The folk hero vs cautionary tale status of Chris McCandless has been a discussion for years. I'm not going to make a determination on that point. There are a lot of people who feel strongly both ways and there has been some contrasting thoughts on whether his death was more of an unfortunate accident than a complete failure of preparedness. However, the press around "unprepared people visiting the bus are a huge problem" has been fairly pervasive.

The impression is that a bunch of people have died and needed to be rescued while trying to visit the bus -- which is somewhat true. 2 people have died, and there have been 15 rescue operations since 2009. That might seem like a lot, but to put this in context, there are an average of 25 rescue operations and 2 deaths on Long's Peak every *year*. Squamish often sees more rescues and deaths than that in a *month* during the summer. Should we consider closing Longs? Squamish?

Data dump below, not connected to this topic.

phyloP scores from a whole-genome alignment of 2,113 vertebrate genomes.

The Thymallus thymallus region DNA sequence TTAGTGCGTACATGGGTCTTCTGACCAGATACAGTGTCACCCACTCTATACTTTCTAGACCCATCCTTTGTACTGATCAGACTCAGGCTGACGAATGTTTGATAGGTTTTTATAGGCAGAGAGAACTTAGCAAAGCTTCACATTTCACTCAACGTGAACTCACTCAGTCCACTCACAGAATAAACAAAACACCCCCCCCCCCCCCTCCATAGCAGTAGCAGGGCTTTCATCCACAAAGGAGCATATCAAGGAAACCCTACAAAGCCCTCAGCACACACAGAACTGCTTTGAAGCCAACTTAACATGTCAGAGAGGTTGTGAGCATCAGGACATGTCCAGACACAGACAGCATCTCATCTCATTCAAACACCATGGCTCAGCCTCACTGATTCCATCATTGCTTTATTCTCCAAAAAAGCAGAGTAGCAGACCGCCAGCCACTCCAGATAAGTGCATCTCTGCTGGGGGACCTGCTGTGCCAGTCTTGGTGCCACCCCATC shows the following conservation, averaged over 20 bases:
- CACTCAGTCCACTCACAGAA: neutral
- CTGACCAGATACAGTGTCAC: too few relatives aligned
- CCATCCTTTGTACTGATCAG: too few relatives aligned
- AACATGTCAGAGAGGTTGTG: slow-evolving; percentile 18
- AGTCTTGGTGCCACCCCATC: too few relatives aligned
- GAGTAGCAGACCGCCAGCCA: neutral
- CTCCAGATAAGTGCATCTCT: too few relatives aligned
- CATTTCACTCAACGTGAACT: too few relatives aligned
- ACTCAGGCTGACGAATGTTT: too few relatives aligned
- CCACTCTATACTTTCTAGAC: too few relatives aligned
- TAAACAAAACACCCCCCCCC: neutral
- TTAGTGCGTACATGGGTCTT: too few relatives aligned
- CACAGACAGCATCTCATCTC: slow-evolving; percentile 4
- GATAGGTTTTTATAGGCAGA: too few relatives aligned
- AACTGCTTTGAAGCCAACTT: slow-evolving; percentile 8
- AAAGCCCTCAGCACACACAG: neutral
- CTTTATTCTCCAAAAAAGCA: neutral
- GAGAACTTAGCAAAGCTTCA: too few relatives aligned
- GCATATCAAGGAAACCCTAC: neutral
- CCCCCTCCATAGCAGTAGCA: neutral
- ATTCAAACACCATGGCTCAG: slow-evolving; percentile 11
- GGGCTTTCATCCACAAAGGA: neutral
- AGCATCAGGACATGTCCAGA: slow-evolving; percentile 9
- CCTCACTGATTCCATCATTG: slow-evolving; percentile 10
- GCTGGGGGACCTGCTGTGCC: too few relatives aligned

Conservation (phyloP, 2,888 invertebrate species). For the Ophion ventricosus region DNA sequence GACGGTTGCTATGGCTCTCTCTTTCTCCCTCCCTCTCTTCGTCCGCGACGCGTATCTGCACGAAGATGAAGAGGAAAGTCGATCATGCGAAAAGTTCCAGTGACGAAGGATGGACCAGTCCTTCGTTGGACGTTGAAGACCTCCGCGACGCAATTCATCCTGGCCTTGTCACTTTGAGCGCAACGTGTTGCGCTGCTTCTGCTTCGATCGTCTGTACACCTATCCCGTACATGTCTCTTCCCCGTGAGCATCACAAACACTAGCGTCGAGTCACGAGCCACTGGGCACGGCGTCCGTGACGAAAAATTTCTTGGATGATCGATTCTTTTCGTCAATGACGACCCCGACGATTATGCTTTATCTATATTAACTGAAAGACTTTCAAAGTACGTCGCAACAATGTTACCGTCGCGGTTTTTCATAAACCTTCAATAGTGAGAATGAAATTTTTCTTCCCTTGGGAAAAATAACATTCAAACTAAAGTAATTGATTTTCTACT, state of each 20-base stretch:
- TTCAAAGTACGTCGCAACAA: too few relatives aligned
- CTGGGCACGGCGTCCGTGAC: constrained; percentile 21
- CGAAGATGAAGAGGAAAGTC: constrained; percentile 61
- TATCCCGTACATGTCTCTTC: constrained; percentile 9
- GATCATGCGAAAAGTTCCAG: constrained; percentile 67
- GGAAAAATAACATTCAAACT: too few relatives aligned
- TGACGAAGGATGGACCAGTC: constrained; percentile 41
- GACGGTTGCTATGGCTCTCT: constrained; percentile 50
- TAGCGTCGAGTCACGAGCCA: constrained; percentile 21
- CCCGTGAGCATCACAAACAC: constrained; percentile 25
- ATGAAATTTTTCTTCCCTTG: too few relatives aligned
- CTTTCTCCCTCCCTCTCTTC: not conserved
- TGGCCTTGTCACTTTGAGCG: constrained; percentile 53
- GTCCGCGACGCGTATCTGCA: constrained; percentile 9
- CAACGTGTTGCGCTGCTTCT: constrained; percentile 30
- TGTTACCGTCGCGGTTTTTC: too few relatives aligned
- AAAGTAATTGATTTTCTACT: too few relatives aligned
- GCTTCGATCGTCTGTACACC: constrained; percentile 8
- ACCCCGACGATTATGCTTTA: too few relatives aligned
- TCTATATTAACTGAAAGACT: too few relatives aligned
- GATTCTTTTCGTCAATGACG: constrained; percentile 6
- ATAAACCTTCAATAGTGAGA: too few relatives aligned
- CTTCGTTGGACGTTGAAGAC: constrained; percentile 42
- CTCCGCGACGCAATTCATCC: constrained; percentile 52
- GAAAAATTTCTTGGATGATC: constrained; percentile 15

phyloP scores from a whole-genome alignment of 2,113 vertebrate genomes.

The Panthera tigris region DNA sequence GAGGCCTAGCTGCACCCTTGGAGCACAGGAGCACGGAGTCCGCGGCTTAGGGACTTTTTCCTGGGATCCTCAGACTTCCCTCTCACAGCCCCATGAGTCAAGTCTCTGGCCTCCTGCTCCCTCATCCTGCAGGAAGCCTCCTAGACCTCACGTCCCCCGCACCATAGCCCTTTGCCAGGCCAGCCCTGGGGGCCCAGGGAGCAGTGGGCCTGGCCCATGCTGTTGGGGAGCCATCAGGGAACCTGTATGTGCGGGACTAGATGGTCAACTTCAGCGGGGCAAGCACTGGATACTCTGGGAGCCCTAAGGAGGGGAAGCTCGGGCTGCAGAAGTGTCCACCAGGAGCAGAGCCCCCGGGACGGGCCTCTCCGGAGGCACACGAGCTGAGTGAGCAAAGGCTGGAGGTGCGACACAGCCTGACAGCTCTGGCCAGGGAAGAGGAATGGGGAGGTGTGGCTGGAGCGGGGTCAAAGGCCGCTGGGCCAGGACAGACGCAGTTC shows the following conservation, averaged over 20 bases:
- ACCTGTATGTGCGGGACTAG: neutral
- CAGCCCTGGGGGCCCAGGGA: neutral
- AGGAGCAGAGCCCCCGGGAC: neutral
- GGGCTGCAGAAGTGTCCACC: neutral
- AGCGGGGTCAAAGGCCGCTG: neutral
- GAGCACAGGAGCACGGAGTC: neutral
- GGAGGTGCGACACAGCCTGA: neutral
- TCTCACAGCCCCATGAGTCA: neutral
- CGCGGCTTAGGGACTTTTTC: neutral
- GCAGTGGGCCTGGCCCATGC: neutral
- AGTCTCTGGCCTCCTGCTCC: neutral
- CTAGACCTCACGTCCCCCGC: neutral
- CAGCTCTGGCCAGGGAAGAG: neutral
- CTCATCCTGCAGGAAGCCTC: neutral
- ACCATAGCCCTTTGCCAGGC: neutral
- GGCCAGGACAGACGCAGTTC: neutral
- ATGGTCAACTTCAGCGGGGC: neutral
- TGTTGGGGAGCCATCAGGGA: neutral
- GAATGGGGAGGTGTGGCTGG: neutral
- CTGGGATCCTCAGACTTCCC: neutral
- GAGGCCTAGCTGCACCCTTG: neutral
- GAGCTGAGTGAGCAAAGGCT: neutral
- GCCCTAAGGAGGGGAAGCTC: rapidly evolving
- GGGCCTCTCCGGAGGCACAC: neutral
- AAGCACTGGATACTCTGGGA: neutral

Granted, a rescue operation for the bus might be more taxing and costly when compared to RMNP’s resources. And honestly, I’m not sure removing the bus will even stop people from visiting the spot where it used to be. But it brings up an interesting conversation: At what point (deaths/rescues) is something in the wilderness "too dangerous" for people and the state has to step in and make changes?